which no other manufacturer even attempts.
The selected leaf is thoroughly fermented by a
two-year process and theripening tobacco is perfectly
blendedall the qualities of the selected varieties of
leaf that have been stored in contact being smoothly
mingled. The ordinary factory operation called
blending "is not blending at all but merely mixing.
The finished cigars are storedin great "Humidors'*
where the climatic conditions of Cuba are constantly
maintaineda moist warm air and an even temper-
Satisfactory Terms of
Payment can be
Three Remarkable Bargains
for Thursday Only
Finished in either weathered or gol-
den oak,* substantially made and
regularly sold mm
for $1.25. Thursday's (7
(One to a customer only).
This rocker would ordinarily sell for
$7.50. Mahogany finish, polished
wood seat. This is a genuine Dargain
and one we shall be glad for you to
take advantage of.
John Patterson of White Bear lake, were guests
of. Miss Marguerite Merrick at Cottagewood
fromJEuesday- to Wednesday.
Mr. and M-rs..- Horace Hill and Mr. and Mf
Allen Hill will close their summer home at
Cottagewood as soon as school commences and
return to the city.
Mrs. Bradley Phillips has been the guest of
her son, Mllo A. Phillips, at Mound.
Invitations have been issued by Mr. and Mrs.
Enich Huser of Cumberland. Wis., for tbe mar
riage of their daughter, Edna, and Professor
Visitors to the State Fair are cordially invited to make this beautiful estab'
lishmentthe largest of its kind in Americatheir headquarters.
I Free Telephones,jrest and toilet rooms.
Largest Home, Hotel and[Cluh Furnishers in America*
Corner Fifth Street and First Avenue South.
James w. King of Hamllne university, which
will take place Thursday.
Miss Rose Taylor, who has been a guest of the
Misses Harrison, has gone to Lake Nebagemon,
Mrs. H. Racey and family are viBiting in St.
Willmarth and Fenton Stevens will give a corn
roast this evening.
Mr. and Mrs. Norris Atchison have returned
from Pine City.
Mr. and Mrs. E. Sanford are spending a week
at Taylors Falls.
Mrs. Walter Ryan gave a linen shower Tbilrs
day evening .in honor of Miss Margaret Scott.
Mrs. De Forest Catlin has returned to Owa-
The A box-mark of the American
Cigar Gorrtpaiiy is the official seal of
Well built roll-top Office .Desk, size
of bed 3 feet 6 inches made? of BOI
id oak, finished in golden has draw
ers down one side. Would be a big
value at $20. /ft -r S~~ f\f\
Pric_ of Is visiting her daftgh-
ter. Miss Molli Price.
Tlie.-jGlrls' Temperanee I*glon .met this after
noon at the home of Mrs. Nickerson.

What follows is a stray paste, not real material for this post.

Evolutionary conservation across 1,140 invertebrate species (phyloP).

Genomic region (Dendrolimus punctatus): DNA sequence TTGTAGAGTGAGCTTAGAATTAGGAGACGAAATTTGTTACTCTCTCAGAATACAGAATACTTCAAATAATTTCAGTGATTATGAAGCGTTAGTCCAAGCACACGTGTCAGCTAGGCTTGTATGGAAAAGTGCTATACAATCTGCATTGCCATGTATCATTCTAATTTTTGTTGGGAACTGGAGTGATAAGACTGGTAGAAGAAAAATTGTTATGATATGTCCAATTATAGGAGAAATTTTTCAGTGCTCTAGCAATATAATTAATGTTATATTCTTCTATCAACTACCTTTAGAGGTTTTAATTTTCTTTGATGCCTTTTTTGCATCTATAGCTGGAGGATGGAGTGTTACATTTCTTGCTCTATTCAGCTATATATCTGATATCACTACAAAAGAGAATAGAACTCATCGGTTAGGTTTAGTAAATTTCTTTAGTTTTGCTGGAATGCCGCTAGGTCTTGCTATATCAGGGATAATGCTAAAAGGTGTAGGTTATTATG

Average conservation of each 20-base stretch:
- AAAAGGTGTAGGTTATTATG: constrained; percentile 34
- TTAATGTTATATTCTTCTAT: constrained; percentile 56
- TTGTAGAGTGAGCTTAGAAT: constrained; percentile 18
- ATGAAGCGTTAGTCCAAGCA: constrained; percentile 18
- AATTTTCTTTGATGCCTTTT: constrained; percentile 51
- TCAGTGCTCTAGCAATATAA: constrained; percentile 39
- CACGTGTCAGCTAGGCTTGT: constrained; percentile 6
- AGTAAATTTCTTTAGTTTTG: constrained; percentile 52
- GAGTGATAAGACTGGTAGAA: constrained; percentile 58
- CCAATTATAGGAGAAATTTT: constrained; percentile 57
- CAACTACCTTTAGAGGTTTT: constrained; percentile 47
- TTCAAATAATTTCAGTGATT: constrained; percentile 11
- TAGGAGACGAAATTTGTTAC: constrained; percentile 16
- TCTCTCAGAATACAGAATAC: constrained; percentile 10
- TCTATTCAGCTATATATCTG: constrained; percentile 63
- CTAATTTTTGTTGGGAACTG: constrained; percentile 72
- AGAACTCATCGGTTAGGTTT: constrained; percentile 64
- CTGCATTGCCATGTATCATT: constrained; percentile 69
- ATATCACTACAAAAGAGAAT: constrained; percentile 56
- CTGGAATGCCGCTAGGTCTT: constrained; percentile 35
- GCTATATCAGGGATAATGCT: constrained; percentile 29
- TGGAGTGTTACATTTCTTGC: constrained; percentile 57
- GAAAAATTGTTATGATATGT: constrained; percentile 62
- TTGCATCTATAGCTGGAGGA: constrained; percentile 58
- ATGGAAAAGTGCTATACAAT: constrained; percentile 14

Miss Dolly Adams-.lias returned from L*ke
Miss Metta Damon, who visited Mrs. Albert
J. Wallace, has gone to her home in Winne
Mr. and Mrs. George Graham spent Sunday
at Taylors FaHffv
Mrs. W R. Kirkwood will entertain the
W. C. T. U. Friday.
Mr. and Mrs. Wallace Bayer have been en
tertaining Dr. and Mrs. C. W. McCauley of
Mrs. C. Atkins and children have returned
from Elk River.
Miss Effle Wood is visiting in Wabasha.
Mrs. Helen M. Evans has been entertaining
Mrs. and Miss Hill of Glens Falls, N. Y.
Mr. and Mrs. Frank White are at Gull Lake.
Mrs. Phelan has gone to Mankato.
Miss Helen Munro has been entertaining guests
Twenty-five Hamline people had a picnic at
Wlldwood Wednesday in honor of Mrs. E. A-.
Allan*- who wu leave \shortly for Ne -York:-
Dr. and Mrs. W. 8. -Kirkwood ihayejpetur$
from a visit to the Atlantic coast.
-Mrs.- Hillman of Duluth has been visiting
you pay fte^them
uniformityr cleanness and condition.
It guaranteed: you better cigars at every
pricecigars that are fragrant, iuU-flavored, mel-
low and absolutely unvarying in quality.
t-'.. The "Anna Held is a perfectly blended imoke-a typical example of the results of the new system of
cigar production. It is a seasoned cigar, with no slightest trace of rawness rich and full-flavored yet with
no tinge of bitterness well-rolied, even-burning, fragrant and satisfying/-* K* %4$ $ $'* .'*li
Sold by alt deattrs in good cigars
Trade supplied by GEO. R. NEWELL & CO.,-Minneapolis, Minn. S
The American Gig ar Company has established.
scientific system in every stage "o cigar production,
from the culture of the tobacco to the delivery of!
a'ture. fere the finished cigars are constantly im
proving, like.rare old wine^with all their character
istic aroma intact until they are ready to go to the
dealer. After this seasoning and maturing and
before being shipped, the cigar boxes are sealed and
doubte'sealed in a tough parchment paper wrapper
which does much to preserve tiieir condition.
The only way to get the highest cigar quality at
any price isto see you get an American Cigar Com
pany brand. The cigar that suits thousands of other!*
smokersmay hbt please your taste at all yet theway
to test the results of the new tobacco-improving pro-
CeSS is to begi with such a r#mflrlraM# "hit" aa th.-!'
cess istobegun i with a remarkable as the
G. Robinson has been entertaining
Mr.' and- Mrs. Goudy and Miss Anna Goudy
A ft 1fr
Seaftwttft* .---^H --r
Mrs. Hiram Crlppen of Athens, Ohio, is visit
ing. Mrs. D.. Morgan.-
Mrs. Mills has returned to Chcazo. 'tt
Mrs, E A Allen has gone to Atlantic Cttf^:
to visit ber mother.
Mrs. William Weimar has returned from Nor
wood and Charles City. Iowa.
Mr. and Mrs. C. A. Rice have returned from*
an oVting at Lake Koronis.
Miss Pearl Miller is at Kensal. N. D.
The Misses Ore and Eleanor Miller gave
dinner Thursday evenine.
Miss Hazel Murphy bat been entertaining SM
Inez Murphy of Waseca.
Mrs. Bert Rice has gone to Indianapolis.
EDUCATION OF THJB FILIPINOS.
Chicago, Aug. SI.William A. Sutherland,
superintendent of Filipino students in the.
United States, passed thru Chicago yesterday on,
his way to San Francisco. He spoke very high-,
ly of the students sent to this country at the
expense of the Philippine government, and said
that the students ar*proving their intelligence.
There are now .more than one hundred And fifty
such, students in the country and at the end of
four years they will return to their own coun
try and accept government positions.